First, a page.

Nursing Care Plan for Anemia
Anemia (uh-NEE-me-uh) is a condition in which your blood has a lower than normal number of red blood cells.
Anemia also can occur if your red blood cells don't contain enough hemoglobin (HEE-muh-glow-bin). Hemoglobin is an iron-rich protein that gives blood its red color. This protein helps red blood cells carry oxygen from the lungs to the rest of the body.
If you have anemia, your body doesn't get enough oxygen-rich blood. As a result, you may feel tired and have other symptoms. Severe or long-lasting anemia can damage the heart, brain, and other organs of the body. Very severe anemia may even cause death.
Blood is made up of various parts, including red blood cells, white blood cells, platelets (PLATE-lets), and plasma (the fluid portion of blood).
Red blood cells are disc-shaped and look like doughnuts without holes in the center. They carry oxygen and remove carbon dioxide (a waste product) from your body. These cells are made in the bone marrow—a sponge-like tissue inside the bones.
White blood cells and platelets (PLATE-lets) also are made in the bone marrow. White blood cells help fight infection. Platelets stick together to seal small cuts or breaks on the blood vessel walls and stop bleeding. With some types of anemia, you may have low numbers of all three types of blood cells.
Anemia has three main causes: blood loss, lack of red blood cell production, or high rates of red blood cell destruction. These causes may be due to many diseases, conditions, or other factors.
Many types of anemia can be mild, short term, and easily treated. You can even prevent some types with a healthy diet. Other types can be treated with dietary supplements.
However, certain types of anemia may be severe, long lasting, and life threatening if not diagnosed and treated.
If you have signs and symptoms of anemia, see your doctor to find out whether you have the condition. Treatment will depend on the cause and severity of the anemia.
Source : http://www.nhlbi.nih.gov/health/dci/Diseases/anemia/anemia_whatis.html
Nursing Care Plan for Anemia
Nursing Assessment for Anemia
Assessment of patients with anemia (Doenges, 1999) include :
- Activity / rest
fatigue, weakness, general malaise. Lost productivity: a reduction in enthusiasm for work. Low exercise tolerance. The need for sleep and rest more.
tachycardia / takipnae; dyspnea during work or rest. Lethargy, withdrawn, apathetic, lethargic, and less interested in its surroundings. Muscle weakness, and decreased strength. Ataxia, the body is not upright. Shoulders down, slumped posture, slow, and other signs that indicate fatigue.
A history of chronic blood loss, such as chronic gastrointestinal bleeding, heavy menstruation, angina, CHF (due to excessive cardiac work). History of chronic infective endocarditis. Palpitations (tachycardia compensation).
Blood pressure: systolic to diastolic steady improvement, and widening pulse pressure, postural hypotension. Dysrhythmias: ECG abnormality, ST segment depression and T wave leveling or depression; tachycardia. The sound of the heart: systolic murmur. Extremity (color): pale skin and mucous membranes (conjunctiva, mouth, pharynx, lips) and the base of the nail. (Note: in black patients, white may appear to be grayish). Leather like waxy, pale or bright lemon yellow. Sclera: blue or pearly white. Slow capillary filling (decreased blood flow to the capillary and vasoconstriction compensation) nails: easily broken, shaped like a spoon (koilonikia). Hair: dry, easily breaking, thinning, gray hair grow prematurely.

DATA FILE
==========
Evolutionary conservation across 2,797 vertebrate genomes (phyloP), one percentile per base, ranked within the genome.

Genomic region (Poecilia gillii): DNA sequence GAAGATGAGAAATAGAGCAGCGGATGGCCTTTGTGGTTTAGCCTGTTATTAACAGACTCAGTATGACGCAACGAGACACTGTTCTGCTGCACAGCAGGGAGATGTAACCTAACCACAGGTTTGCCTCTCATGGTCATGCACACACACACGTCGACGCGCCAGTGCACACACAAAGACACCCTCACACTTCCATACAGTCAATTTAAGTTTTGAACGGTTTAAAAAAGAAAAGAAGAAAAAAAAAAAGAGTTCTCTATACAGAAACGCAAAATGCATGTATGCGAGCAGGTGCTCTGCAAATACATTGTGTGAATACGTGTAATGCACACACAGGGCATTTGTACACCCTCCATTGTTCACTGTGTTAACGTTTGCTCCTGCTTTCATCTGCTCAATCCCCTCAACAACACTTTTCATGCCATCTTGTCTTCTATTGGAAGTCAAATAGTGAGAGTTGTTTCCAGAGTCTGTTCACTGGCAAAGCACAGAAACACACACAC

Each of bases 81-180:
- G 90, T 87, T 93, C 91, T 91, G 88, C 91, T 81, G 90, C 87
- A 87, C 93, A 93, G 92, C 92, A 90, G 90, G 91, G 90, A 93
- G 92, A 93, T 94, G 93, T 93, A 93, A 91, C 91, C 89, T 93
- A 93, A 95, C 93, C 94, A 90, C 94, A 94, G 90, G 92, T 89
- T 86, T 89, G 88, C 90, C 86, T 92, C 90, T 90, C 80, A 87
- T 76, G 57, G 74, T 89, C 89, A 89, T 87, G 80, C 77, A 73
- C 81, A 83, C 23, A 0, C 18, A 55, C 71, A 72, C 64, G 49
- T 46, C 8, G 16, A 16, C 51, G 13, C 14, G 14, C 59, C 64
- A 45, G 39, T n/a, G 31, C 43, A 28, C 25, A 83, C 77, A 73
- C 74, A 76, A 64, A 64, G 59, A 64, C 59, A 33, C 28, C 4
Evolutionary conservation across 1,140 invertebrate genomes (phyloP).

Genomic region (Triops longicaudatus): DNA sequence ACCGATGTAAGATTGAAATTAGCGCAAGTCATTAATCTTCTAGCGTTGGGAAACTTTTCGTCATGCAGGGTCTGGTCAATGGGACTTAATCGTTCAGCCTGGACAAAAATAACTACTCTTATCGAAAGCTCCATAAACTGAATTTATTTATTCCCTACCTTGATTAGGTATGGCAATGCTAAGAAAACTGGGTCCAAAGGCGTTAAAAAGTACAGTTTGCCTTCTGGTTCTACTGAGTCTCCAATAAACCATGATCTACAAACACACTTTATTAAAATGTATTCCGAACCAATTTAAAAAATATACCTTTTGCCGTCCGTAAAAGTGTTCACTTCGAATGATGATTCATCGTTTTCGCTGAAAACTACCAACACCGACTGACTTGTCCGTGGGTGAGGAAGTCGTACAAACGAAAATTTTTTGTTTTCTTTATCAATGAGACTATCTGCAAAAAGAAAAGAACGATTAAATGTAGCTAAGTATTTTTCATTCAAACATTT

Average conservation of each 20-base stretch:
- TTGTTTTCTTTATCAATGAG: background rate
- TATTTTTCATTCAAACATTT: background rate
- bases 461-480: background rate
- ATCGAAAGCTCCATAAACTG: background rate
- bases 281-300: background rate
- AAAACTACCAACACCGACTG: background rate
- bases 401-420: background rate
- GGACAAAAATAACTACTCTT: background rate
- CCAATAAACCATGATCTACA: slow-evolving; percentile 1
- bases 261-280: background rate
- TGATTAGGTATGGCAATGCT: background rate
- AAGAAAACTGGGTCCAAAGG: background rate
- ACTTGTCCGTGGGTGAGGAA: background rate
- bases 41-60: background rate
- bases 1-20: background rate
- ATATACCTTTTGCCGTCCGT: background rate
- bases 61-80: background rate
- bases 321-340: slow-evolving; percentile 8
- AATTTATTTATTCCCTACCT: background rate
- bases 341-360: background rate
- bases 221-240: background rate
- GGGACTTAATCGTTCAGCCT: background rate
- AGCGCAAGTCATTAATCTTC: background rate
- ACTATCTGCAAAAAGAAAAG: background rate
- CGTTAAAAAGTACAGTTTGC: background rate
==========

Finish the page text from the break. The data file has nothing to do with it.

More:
- Integrity ego
Religious beliefs / cultural influence treatment options, such as refusal of blood transfusions.
A history of pyelonephritis, kidney failure. Flatulen, malabsorption syndrome. Hematemesis, stool with fresh blood, melena. Diarrhea or constipation. Decrease in urine output.
- Food / fluid
Decreased dietary input. Painful mouth or tongue, difficulty swallowing (pharyngeal ulcers). Nausea / vomiting, dyspepsia, anorexia. The presence of weight loss. Never satisfied to chew or sensitive to ice, dirt, corn flour, paint, clay, and so forth.
Tongue looks red meat / subtle deficiency of folic acid and vitamin B12. Dry mucous membranes, pale. Skin turgor: ugly, dry, looks shriveled / lost elasticity. Stomatitis and glositis (deficiency status). Lips: selitis, such as inflammatory lips with the corner of his mouth cracked.
Headache, throbbing, vertigo, tinnitus, inability to concentrate. Insomnia, decreased vision, and shadows on the eyes. Weakness, poor balance, unsteady legs, paresthesias hands / feet; klaudikasi. The sensation of being cold.
Sensitive to stimuli, anxiety, depression tend to sleep, apathy. Mental: not able to respond, slow and shallow. Ophthalmic: hemoragis retina. Epitaksis: bleeding from the holes (aplastic). Impaired coordination, ataxia, decreased sense of vibration, and position, positive Romberg sign, paralysis.
- Pain / comfort
Symptoms: abdominal pain, headache
A history of tuberculosis, lung abscess. Short of breath at rest and activity.
Tachypnoea, orthopnea, and dyspnea.
A history of work exposure to chemicals,. History of exposure to radiation, either to treatment or accident. History of cancer, cancer therapy. Not tolerant of cold and heat. Previous blood transfusion. Impaired vision, poor wound healing, frequent infections.
A low fever, chills, night sweats, general lymphadenopathy. Ptekie and ekimosis(aplastic).
Changes in menstrual flow, such as menorrhagia or amenorrhea. Lost libido (male and female). Imppoten.
Pale vaginal walls.
Nursing Intervention for Anemia